From the German gear manufacturer Hein Gericke, famous for its high-quality, safety-oriented motorcycle gear, comes the Anza glove. The leather on the upper hand area is dotted with tiny holes to introduce cooling air. Since this glove proved flawless in its ventilation characteristics, it goes to show that it's not the size of your holes that counts. Large holes will leave your hands dotted with sun tattoos at the end of the day, and more importantly, they're prone to tearing in a crash (and will eventually loosen and tear with just regular use). There is lots of padding on the Anzas—both sides of the knuckles and palm receive it, as well as fashionable padded strips along the backs of the hands. Fingertips are reinforced and the forefinger and middle fingers receive textured inserts to improve grip on the throttle and brake lever. The black Hein Gericke Anza gloves, which retail for a suggested $50 in unisex sizes, are made of thick yet pliable cowhide and cinch at the wrist with hook-and-loop fasteners.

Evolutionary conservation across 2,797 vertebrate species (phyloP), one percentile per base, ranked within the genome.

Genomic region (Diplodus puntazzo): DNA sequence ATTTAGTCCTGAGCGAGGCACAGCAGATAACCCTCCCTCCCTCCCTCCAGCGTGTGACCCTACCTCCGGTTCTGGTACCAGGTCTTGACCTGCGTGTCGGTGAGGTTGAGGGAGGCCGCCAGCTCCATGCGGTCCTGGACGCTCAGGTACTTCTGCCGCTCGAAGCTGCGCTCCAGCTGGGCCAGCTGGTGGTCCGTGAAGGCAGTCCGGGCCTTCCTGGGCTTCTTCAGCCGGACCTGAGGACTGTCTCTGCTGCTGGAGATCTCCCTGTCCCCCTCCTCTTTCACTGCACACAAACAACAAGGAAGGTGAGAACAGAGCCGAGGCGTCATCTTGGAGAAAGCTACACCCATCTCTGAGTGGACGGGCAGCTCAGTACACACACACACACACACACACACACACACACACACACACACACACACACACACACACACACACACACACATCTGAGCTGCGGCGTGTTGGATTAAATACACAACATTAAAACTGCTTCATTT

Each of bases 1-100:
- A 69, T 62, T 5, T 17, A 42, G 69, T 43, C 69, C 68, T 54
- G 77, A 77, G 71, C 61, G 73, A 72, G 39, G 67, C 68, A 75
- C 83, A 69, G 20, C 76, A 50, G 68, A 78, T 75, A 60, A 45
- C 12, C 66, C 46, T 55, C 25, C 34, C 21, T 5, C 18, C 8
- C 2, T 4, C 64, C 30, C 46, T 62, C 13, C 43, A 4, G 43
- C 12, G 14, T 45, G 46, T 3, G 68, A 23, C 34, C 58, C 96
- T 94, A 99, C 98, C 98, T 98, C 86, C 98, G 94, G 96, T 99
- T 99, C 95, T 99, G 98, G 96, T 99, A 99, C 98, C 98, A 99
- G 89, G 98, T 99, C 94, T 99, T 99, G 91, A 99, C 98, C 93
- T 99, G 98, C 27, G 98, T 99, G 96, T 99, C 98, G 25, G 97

Motorcycle racers around the globe choose Held gloves for their protective capabilities. And while the German company commonly applies kangaroo hide to the palm of its sport gloves, this Air version uses premium cowhide instead. The top of the glove is a mix of leather and ventilated fabric, which provides so much airflow you hardly know you're wearing gloves at all. For protection the knuckle area is padded, as well as the vulnerable thumb and back of the hand. The Air gloves are held tight on your hands by means of a substantial adjustable hook-and-loop strap at the wrists (something we'd like to see on more summer gloves). This entry from Held was magnificently comfortable straight away, and the quality of workmanship is obvious upon inspection of the seams and surfaces. They're certainly not cheap at $80, but you can't go wrong with the Air gloves for dedicated summer work. Check out the Held kangaroo hide options too, imported by the company's exclusive U.S. distributor, Helimot European Accessories.